The Australian reports the latest Victorian state Newspoll has Labor with a two-party lead of 52-48, a return to reality after the 55-45 lead they recorded in the July-August survey. However, the headline-grabber is the 19 per cent Greens vote (up two), dragging Labor down three points to 35 per cent with the Coalition up four to 40 per cent. John Brumby’s personal ratings are 45 per cent approval and 42 per cent disapproval, down three and up one on last time, while Ted Baillieu is on 39 per cent (steady) and 42 per cent (up one). Brumby’s preferred premier lead has narrowed from 52-27 to 49-31.
Thanks to the magic of the internet, we can now draw seat projections from Antony Green’s state election calculator, which asks of us two-party scores for both Labor-Coalition, which Newspoll gives us, and Labor-Greens, which it doesn’t. However, Newspoll does paint a beautifully straightforward picture of the Greens gaining 9 per cent on the primary vote since the 2006 election and Labor losing 8 per cent, with the Coalition treading water making it a fairly simple matter of crediting the Greens with a two-party swing of 8 to 9 per cent. This puts Labor on 47 seats out of 88 and has the Greens right on the cusp of winning Northcote, to add to the lower hanging fruit of Melbourne, Richmond and Brunswick (and pushing them into second place in a brace of Melbourne Liberal seats). Assuming three seats as a more realistic scenario, and taking the re-election of independent Craig Ingram in Gippsland East as a given, hung parliament scenarios begin to occupy a big chunk of the two-party bandwidth: from 50.8 per cent for Labor at the top end (where the calculator gives Labor 44 seats out of 88 in scenarios where the Greens win three) to 48.0 per cent at the bottom. And that’s leaving aside the possibility of major party applecarts being further upset by the emergence of new independents.
However, all of this rests upon the assumption that the Greens will continue to receive Liberal preferences, and a growing chorus of voices can be heard within conservatism urging them not to. This was joined yesterday by John Howard, who said his party had nothing to gain from assisting a party that was worse than Labor not that he was ever observably squeamish about the practice in his own time. Mixed with any genuine concern about a Greens threat to the fabric of society is frustration that the Liberals get nothing in return for their generosity, either in the form of preference deals or a realistic prospect of parliamentary support in the event of a hung parliament. Exercising their preference muscle, the Liberals would hope, would help keep Greens minds focused during such negotiations in future.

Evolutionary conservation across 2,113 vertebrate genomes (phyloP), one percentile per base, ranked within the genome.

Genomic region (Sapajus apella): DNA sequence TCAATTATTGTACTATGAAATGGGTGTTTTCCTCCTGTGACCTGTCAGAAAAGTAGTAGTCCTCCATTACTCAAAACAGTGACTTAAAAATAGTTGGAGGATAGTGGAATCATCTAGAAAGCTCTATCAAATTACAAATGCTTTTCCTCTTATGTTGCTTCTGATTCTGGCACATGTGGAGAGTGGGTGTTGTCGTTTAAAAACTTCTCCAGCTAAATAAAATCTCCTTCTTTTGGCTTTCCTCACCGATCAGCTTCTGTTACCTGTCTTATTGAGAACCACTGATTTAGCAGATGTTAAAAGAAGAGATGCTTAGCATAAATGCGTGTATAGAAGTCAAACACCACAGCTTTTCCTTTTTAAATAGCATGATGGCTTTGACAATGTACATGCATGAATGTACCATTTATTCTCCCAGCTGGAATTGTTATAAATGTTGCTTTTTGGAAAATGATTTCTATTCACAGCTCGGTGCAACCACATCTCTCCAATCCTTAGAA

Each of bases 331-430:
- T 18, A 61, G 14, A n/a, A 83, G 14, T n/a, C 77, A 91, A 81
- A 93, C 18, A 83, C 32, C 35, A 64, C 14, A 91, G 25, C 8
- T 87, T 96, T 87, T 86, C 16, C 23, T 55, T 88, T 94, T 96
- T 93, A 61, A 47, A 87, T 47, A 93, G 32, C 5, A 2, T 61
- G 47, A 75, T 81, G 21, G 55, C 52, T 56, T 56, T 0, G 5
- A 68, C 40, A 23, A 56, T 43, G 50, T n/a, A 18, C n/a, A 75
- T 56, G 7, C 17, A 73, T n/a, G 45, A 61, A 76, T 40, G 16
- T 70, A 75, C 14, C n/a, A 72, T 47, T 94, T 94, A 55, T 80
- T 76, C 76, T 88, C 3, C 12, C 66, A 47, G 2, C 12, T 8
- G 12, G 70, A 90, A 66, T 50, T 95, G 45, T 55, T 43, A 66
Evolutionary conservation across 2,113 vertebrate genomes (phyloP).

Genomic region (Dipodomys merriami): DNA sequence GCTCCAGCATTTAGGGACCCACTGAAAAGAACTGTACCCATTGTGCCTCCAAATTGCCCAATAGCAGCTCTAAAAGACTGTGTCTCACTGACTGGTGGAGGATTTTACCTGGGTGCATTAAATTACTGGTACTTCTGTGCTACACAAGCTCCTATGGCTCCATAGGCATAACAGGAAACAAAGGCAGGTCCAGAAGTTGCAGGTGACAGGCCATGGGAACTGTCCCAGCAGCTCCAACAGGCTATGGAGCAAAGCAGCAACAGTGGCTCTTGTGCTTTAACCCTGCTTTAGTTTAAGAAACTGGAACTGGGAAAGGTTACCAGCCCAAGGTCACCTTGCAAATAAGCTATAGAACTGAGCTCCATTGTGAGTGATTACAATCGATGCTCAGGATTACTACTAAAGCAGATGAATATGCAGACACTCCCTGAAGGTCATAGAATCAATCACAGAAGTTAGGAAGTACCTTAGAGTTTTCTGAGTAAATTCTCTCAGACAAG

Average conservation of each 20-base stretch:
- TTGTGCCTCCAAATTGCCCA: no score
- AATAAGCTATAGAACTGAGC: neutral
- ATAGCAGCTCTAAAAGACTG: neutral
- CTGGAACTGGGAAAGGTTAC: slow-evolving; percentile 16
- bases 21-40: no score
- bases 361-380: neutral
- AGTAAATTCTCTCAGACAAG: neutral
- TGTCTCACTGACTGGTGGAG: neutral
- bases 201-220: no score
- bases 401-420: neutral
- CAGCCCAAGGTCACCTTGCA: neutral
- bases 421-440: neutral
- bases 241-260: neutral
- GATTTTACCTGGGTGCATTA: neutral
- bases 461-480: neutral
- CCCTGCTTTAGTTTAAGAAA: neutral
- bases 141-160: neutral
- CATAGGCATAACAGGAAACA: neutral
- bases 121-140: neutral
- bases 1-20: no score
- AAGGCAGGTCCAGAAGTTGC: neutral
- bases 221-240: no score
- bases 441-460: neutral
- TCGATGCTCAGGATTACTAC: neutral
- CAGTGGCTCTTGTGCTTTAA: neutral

The threat certainly gives the Greens a lot to think about, providing Bob Brown with further cause for distaste about the preference negotiation merry-go-round. Adam Bandt’s victory in Melbourne rested heavily on the Liberals playing their normal preference game: Labor’s Cath Bowtell had a narrow lead when their candidate was excluded at the second last count, but obedient Liberal voters then proceeded to break 80-20 Bandt’s way on preferences. Without these preferences flows, seats in the lower house would become a distant prospect indeed and they would also find life that little bit harder when competing with Labor for final seats on their more familiar upper house turf.
UPDATE: Now we have a small sample Morgan phone poll which concurs with Newspoll’s 52-48, but gets there from very different primary vote figures: 40 per cent for Labor, 42.5 per cent for the Coalition and 13 per cent for the Greens. Preferred premier is similar to Newspoll, with Brumby leading 47.5-32.5, but both leaders’ personal ratings are much worse: Brumby is on 36.5 per cent approval and 49 per cent disapproval, with Baillieu on 33 per cent and 46 per cent. The poll was conducted in two stages over the previous fortnight with a sample of 415 and a margin of error of about 5 per cent.